* C$ hits highest point since May 2008
* Bonds sink across the curve
* Canada adds 69,200 jobs vs forecast of 15,000 gain
* U.S. payrolls up meager 36,000
TORONTO, Feb 4 (Reuters) - The Canadian dollar hit its
highest level against the U.S. dollar since May 2008 on Friday,
while bond prices held lower after a U.S. government report
showed employment rose far less than expected in January.
Stronger-than-expected Canadian job gains for January
underpinned the Canadian dollar's climb to as high as C$0.9832
to the U.S. dollar, or $1.0171.
At 9:27 a.m. (1427 GMT), the currency
C$0.9856 to the U.S. dollar, or $1.0146, still firmer than
Thursday's North American session close at C$0.9910 to the U.S.
dollar, or $1.0091.
U.S. employment rose by a meager 36,000 jobs in January,
far less than the 145,000 increase the market had expected, but
the unemployment rate fell to its lowest level since April
The modest U.S. jobs gain was at odds with other data for
January, which had suggested employment growth was picking up,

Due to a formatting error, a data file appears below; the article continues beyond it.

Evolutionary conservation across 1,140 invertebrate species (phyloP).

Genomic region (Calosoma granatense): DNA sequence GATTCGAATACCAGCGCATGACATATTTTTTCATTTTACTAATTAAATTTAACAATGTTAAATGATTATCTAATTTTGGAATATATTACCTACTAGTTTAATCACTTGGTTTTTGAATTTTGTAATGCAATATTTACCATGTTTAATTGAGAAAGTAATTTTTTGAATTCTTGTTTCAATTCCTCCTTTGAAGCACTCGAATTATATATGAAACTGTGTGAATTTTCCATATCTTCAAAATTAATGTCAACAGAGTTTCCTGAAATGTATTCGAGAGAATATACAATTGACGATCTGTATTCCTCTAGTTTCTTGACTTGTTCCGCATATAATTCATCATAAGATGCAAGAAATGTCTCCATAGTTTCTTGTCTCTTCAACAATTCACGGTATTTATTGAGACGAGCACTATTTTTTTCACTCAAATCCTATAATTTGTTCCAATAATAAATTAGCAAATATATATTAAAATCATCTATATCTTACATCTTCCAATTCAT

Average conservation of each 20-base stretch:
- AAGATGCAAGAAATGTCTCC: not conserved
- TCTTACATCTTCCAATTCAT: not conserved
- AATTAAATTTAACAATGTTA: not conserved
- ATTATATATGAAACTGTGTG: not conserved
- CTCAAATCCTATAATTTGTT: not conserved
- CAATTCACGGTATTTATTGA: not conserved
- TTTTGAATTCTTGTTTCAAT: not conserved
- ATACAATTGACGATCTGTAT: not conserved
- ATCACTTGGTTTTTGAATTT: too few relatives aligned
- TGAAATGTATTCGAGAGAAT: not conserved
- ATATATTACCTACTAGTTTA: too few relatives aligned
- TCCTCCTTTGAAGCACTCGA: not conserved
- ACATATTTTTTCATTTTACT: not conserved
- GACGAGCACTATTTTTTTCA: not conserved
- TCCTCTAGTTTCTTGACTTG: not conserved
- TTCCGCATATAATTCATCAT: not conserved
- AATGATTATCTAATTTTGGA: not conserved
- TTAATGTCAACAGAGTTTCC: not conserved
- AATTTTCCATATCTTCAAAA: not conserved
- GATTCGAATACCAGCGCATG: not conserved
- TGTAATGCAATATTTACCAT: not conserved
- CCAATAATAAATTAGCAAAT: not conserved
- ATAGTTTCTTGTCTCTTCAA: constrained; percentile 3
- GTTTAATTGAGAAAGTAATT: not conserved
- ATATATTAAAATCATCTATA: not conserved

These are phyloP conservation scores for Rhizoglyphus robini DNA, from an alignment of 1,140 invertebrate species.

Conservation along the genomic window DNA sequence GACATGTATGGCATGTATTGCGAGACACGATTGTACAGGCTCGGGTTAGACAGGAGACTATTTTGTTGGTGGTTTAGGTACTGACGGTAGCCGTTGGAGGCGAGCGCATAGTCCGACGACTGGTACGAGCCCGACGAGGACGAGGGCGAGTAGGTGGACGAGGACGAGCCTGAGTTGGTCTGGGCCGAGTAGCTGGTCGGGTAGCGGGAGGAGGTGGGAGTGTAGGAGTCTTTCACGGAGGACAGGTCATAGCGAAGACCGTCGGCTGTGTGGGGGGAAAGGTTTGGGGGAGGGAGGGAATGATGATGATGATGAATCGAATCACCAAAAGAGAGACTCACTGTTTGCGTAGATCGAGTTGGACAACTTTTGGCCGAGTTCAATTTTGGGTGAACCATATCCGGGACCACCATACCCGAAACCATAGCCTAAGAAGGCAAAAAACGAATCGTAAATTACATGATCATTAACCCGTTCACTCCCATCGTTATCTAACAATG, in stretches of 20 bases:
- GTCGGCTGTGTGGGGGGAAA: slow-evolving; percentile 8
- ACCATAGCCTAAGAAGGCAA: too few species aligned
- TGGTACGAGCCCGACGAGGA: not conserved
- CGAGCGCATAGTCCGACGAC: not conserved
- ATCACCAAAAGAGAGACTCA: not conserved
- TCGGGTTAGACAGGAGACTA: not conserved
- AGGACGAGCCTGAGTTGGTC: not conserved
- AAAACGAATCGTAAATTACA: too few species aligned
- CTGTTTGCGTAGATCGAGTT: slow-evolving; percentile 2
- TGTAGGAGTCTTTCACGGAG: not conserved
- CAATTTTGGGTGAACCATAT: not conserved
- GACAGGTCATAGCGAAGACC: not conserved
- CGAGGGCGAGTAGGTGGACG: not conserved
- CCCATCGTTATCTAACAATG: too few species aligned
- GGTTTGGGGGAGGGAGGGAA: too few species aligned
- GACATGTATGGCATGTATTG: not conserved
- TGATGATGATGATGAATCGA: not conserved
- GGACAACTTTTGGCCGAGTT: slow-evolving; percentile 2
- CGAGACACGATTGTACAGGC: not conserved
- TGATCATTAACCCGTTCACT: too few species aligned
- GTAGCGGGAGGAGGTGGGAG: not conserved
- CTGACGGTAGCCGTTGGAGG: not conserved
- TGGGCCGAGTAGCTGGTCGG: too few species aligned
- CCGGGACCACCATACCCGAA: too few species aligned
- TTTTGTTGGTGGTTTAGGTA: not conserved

but severe snow storms that slammed large parts of the nation
may be partially to blame for the weak figure. [ID:nLLA4DE7BA]
"It was a fairly soft U.S. report but I think a lot of
people are trying to look through it on the back of
weather-related issues," said Camilla Sutton, chief currency
strategist at Scotia Capital.
She said the weak U.S. headline figure did not have a deep
impact on the U.S. dollar, which allowed the Canadian dollar to
strengthen on the back of Canada's own set of jobs data and
outperform all the other major currencies.
Canada added 69,200 jobs in January, more than quadruple
the forecast of a 15,000 gain. The unemployment rate edged up
to 7.8 percent from 7.6 percent in December as more people
sought work, according to Statistics Canada data.
Both sets of jobs figures kept Canadian bond prices in
negative territory, as economic recovery hopes have recently
gained more traction.
In particular, the short-dated interest-rate sensitive
front end was steeply lower on the notion that the Bank of
Canada may start raising interest rates sooner than expected.
"I find the Bank of Canada doesn't tend to overreact much
to one month's job figures," said Doug Porter, deputy chief
economist at BMO Capital Markets. "They'll certainly take note
of this but they'll also note the point that the unemployment
rate backed up by a couple tenths of a percent. So it wasn't a
completely one-sided show of force"
"As a stand-alone report there's no question about it, it's
very supportive for the currency."
The two-year bond
was 14 Canadian cents lower
to yield 1.842 percent, while the 10-year bond
dropped 30 Canadian cents to yield 3.462 percent.
(Additional reporting by Pav Jordan; editing by Peter